Fashion & Beauty / Insiders

The Muse Series: Violeta Sanchez

YSL's muse, Helmut Newton's inspiration and now the face of Lanvin – Insiders speaks to the magnetic Violeta Sanchez

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Violeta Sanchez in Lanvin
Violeta Sanchez in LanvinPhotography by Lowe H Seger, Styling by Minako Norimatsu

“Acting was my first love,” says the Spanish born, Parisian bred performer, model and muse, Violeta Sanchez. “But fashion came into it immediately.” She’s recounting the pivotal moment over thirty years ago when she made an appearance at the premiere of her first play, Succès wearing a Le Smoking tuxedo ordered from a tailleur in the eighth arrondissement. “My thoughts were from seeing Marlene Dietrich or Greta Garbo dressing this way. And I had seen some images a few years before of the YSL images by Helmut Newton but it was very subliminal. I had no idea who he was.” Nonetheless, both Saint Laurent and Newton who were at the premiere were enraptured, and she’s arguably had the same effect on a generation of creators, from Thierry Mugler, Gaultier, the illustrator, Tony Viramontes, choreographer Guy De Cointet and now Alber Elbaz at Lanvin.

On Helmut Newton
But it all started with Mr Newton who saw in the feisty, opinionated actress a kindred spirit. “He was very cinematographic and was influenced by actresses and cinema. I also was well informed and we communicated very easily on that and I knew how to give him what he needed to start themood” explains Sanchez.  Together they created some of the most sublimely erotic images of the times, typified by his print of a naked Violeta dreamily smoking a cigarette. “When you faced a photo shoot with him it really was a challenge and you didn’t want to disappoint him for many reasons, one of which was he had quite a temper,” she admitted. “But if you were on the same wavelength and if you gave him something that excited him, then it was a dream.”  Through Newton, Sanchez learnt about the camera – “ You had to convey everything that was not going to be in the image – you had to convey much more than what was on paper.” It was Newton who cast Sanchez as a brothel madam in a Saint Laurent 1981 campaign, inspired by seeing her and the other in-house models at work in the Saint Laurent cabine – “perched on the makeup tables, chatting, smoking, making calls on the phone on a wall. It was almost this perfect image of a brothel with a lady waiting to be called.”

"If you were on the same wavelength [as Helmut Newton] and if you gave him something that excited him, then it was a dream" — Violeta Sanchez

On Yves Saint Laurent
Her first show with Saint Laurent (“where I had this incredible Lady Macbeth look”) is still her favourite but she would go on to work for him on-and-off for over twenty seasons, during which she would also model for Moschino and Mugler. “To be honest, the one that revealed my potential was Saint Laurent and then what I did with Gaultier or Mugler was more spectacular and adventurous because I could do all of that with the validation of Saint Laurent.” Sanchez sees the role of muse as something mysterious and hard to define but “when you move into the studio and you would get completely geared to his demands and expectations and vision. It’s almost like a transcendence of sort and you got invested by a spirit. There was an alchemy.”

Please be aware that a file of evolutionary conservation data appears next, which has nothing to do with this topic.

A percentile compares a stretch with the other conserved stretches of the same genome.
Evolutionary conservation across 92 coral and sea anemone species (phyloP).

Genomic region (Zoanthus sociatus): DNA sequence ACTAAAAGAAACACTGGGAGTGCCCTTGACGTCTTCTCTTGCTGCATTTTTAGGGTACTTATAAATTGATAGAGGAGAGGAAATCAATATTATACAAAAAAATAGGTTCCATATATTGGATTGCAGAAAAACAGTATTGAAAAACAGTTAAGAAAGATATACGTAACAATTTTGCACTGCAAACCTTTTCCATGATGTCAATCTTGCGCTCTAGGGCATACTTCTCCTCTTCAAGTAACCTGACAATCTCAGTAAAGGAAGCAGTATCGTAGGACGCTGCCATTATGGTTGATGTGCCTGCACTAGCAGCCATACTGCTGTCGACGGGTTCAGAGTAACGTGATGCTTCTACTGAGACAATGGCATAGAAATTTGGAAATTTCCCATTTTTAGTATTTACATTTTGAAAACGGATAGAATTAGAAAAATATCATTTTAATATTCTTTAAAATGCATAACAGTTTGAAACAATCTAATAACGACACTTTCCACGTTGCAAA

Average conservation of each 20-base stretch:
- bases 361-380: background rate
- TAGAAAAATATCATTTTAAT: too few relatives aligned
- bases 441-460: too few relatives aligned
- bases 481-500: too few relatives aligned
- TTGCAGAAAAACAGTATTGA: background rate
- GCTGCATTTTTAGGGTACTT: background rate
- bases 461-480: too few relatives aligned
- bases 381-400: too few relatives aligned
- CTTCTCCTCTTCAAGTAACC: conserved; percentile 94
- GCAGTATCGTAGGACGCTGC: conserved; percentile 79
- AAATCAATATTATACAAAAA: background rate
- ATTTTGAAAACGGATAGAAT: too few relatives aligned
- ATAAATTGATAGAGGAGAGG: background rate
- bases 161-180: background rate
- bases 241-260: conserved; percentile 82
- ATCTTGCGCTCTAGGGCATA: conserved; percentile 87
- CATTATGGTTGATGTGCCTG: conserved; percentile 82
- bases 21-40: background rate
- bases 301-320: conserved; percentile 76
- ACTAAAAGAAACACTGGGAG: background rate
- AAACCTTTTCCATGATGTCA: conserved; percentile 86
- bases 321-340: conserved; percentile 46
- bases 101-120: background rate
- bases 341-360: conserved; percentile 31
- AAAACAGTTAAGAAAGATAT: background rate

On Olivier Saillard
And over three decades later, she’s still working that magic. Her stellar year started with her collaboration with curator, Olivier Saillard on a theatrical production, Models Never Talk that premiered to widespread acclaim during New York Fashion Week.  Enlisting six other iconic mannequins, (Anne Rohart, Axelle Doué, Christine Bergstrom, Charlotte Flossaut, Claudia Huidobro, and Amalia Vairelli) Saillard staged re-enactments of their anecdotes of working with legendary designers. For Sanchez, the experience of getting on stage in front of a roomful of strangers clad in a black tights, black leotard and pumps was testament to the amount of energy and attitude in the all the models involved, “What was so specific to the runway girls of the 80’s and 90’s was that they were asked to show so much gumption and personality. If you didn’t have it, you wouldn’t be on the runway. Whereas these days it is completely the reverse and they want a blank slate.”

On Alber Elbaz
Little wonder then that she was picked to open Lanvin’s 125th anniversary show, one of the undoubted highlights of the season, distinguished not only by Elbaz’s rich mining of the Lanvin archive, but also a triumph of casting featuring Amber Valletta, Natasa Vojnovic and Kirsten Owen among the likes of Edie Campbell. “I think Alber wanted the clothes to be really inhabited by women. When I walk or when Amber walks out; it was like we were paying homage to Lanvin by bringing our past and our lives into it.” So enamoured was Elbaz by this, he’s now cast Sanchez and her 15-year old daughter, Luz in the S/S15 Lanvin campaign. While mother-and-daughter have modelled together before (for the French tuxedo atelier, Pallas), this time was a particularly special experience. “She has seen me all my life modelling and acting and curating. She knows modelling doesn’t have to be restrictive. She knows it is something she wants to do but not only. It’s also how you survive.” And if she’s anything like her mother, she might also become a muse of her own.

Words by Kin Woo

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